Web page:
I'm posting this on the road. For that and many other reasons, Dan's is practically a blank Canvas this month. Not what I had hoped. Yet a blank canvas is made to be filled.
A blank canvas is possibility.
I've been driving along the Southeast United States on I-95 from Virginia, through North Carolina, South Carolina and Georgia, to South Florida. No scanner in sight. As I've driven south, temperatures have risen from the 30's to the 70's. Soon I will be in Miami, comfortably at home in my 80 degree habitat.
And soon my car will be parked, like this car for Shadow Shot Sunday and for Hey Harriet!, bathed in the shadows from the hot sun.
My simple version of photography gives me the chance to focus on one aspect of art - composition - without all the rest of it. Now I find that I am always on the lookout not only for everyday matters to draw, but for shadows to shoot. It's all part of the same thing, as far as I am concerned - seeing and presenting.
The lawn will be high when I get home, and all of this I-95 driving - straight forever, within the lines - strains my creativity bug. As I said, my temperature is rising. Here is an example of what this creative fever has done to me (swine flu, step aside):
One day, when I was mowing the lawn, my 13-year old autistic son, Matthew, wanted to try. I gave him the mower and stood beside him as he began mowing masterfully, except in one way. Matt would snake and curl around and across his area of the lawn, without regard to order. I would have him swerve back and loop-de-loop so that he could catch the tufts of grass he missed. And this was doing the job, though rather unconventionally.
But I'm a father - and as such, I am compelled to teach. I told Matthew that he could accomplish a lot more if he walked in straight lines, and went back and forth to accomplish the task. This way, I wisely explained, he would not have to go back to catch spots he missed. And I tried to guide him.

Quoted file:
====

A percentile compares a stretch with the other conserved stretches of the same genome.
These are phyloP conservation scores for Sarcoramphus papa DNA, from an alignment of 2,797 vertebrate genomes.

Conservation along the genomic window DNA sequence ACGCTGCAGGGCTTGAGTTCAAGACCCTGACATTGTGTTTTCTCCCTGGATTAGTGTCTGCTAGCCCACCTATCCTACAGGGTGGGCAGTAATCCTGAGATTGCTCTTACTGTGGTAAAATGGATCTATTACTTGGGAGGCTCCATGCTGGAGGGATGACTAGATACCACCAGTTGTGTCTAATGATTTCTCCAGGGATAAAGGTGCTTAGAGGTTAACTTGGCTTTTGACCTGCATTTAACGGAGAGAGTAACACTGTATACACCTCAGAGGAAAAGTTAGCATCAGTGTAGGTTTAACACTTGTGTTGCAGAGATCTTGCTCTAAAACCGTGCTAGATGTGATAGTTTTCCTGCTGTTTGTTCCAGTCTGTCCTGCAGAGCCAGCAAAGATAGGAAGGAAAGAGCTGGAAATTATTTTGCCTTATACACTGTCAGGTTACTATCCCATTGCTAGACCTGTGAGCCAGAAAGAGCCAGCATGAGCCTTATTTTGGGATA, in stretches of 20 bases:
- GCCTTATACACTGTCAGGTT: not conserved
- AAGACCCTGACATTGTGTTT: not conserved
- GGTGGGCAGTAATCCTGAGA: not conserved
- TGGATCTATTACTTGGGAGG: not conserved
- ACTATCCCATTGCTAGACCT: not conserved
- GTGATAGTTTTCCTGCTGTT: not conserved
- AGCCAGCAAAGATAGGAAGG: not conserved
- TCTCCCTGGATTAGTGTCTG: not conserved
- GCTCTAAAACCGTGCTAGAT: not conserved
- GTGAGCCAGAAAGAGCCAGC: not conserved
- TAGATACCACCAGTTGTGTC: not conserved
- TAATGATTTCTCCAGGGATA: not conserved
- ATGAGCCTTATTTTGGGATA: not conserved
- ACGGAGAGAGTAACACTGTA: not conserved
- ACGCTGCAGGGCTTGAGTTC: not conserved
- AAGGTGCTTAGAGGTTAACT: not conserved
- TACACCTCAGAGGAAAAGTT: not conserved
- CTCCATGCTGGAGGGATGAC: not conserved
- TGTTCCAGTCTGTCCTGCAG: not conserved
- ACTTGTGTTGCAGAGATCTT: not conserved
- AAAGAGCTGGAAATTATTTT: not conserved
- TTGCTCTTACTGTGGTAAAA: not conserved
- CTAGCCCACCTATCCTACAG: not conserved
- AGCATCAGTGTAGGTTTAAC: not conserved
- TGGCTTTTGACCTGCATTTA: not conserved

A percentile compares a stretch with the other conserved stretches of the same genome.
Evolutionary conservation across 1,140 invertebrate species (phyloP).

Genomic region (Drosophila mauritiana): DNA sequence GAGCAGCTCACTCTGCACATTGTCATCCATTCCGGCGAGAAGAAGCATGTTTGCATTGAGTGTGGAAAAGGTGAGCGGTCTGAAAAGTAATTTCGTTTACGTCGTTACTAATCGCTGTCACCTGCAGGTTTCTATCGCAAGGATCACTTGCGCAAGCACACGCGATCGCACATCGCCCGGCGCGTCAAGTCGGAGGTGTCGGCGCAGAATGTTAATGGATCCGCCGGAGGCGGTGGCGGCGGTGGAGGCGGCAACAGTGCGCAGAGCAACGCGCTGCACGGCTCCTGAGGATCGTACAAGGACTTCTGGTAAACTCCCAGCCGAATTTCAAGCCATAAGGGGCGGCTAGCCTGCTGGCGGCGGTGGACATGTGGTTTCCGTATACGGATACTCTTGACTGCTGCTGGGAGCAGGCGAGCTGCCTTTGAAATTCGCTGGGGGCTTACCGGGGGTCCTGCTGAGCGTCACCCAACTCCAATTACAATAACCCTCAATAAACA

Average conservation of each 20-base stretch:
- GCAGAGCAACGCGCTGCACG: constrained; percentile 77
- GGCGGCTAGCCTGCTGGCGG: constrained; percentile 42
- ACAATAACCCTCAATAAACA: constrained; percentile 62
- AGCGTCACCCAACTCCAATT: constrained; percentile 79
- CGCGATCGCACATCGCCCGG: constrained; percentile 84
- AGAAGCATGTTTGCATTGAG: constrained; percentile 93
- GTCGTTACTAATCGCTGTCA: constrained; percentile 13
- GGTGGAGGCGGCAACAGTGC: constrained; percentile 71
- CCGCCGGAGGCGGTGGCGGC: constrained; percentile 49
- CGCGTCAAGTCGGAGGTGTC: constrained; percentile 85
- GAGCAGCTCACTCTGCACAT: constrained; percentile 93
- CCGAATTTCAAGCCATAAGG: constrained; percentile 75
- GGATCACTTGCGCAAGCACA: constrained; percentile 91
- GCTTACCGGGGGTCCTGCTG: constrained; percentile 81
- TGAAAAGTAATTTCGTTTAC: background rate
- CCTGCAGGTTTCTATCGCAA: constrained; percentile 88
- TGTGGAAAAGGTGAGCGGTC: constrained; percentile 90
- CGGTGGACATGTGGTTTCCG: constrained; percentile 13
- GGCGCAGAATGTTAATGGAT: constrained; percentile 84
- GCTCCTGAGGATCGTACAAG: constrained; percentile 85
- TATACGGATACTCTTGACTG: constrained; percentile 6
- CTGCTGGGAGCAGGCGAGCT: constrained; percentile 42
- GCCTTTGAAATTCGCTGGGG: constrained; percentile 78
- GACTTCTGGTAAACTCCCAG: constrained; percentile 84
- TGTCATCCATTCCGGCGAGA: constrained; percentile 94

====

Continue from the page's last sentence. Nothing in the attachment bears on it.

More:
That's when he lost interest and walked away.
A few weeks later, when I was mowing the lawn again, I thought about Matthew and his unorthodox mowing. And I thought to myself, Why do I mow in straight lines? Each time I turn the corner it costs me time! Maybe Matthew has it right! Why do I have to do it like everyone else?
You creative folks were first and foremost in my mind at that point. And since I feel part of the clan, my old skin that stays within the lines is starting to shed.
So I parked the mower in the center of the large square that is my front lawn and began to mow in circles, in ever wider spirals. If there are no corners you do not have to stop! Soon I was crossing the sidewalk and extending to the front swale, and occasionally, of course, I would have to go out into the road.
It was at this point, when I was in the road, that my wife marched out the front door and asked, "What on earth are you doing?!"
Thelonius Monk, the creative jazz musician, once walked around the house tilting all of his pictures with his wife frantically following behind, straightening them. He was showing her how to look at things differently.
I like to think I am like him.
I read a saying the other day: Adults do not grow up. They merely learn how to act in public.
I like that.
This is now my preferred method of mowing. Though I must confess, I have to do it when my wife is not around.
3 years ago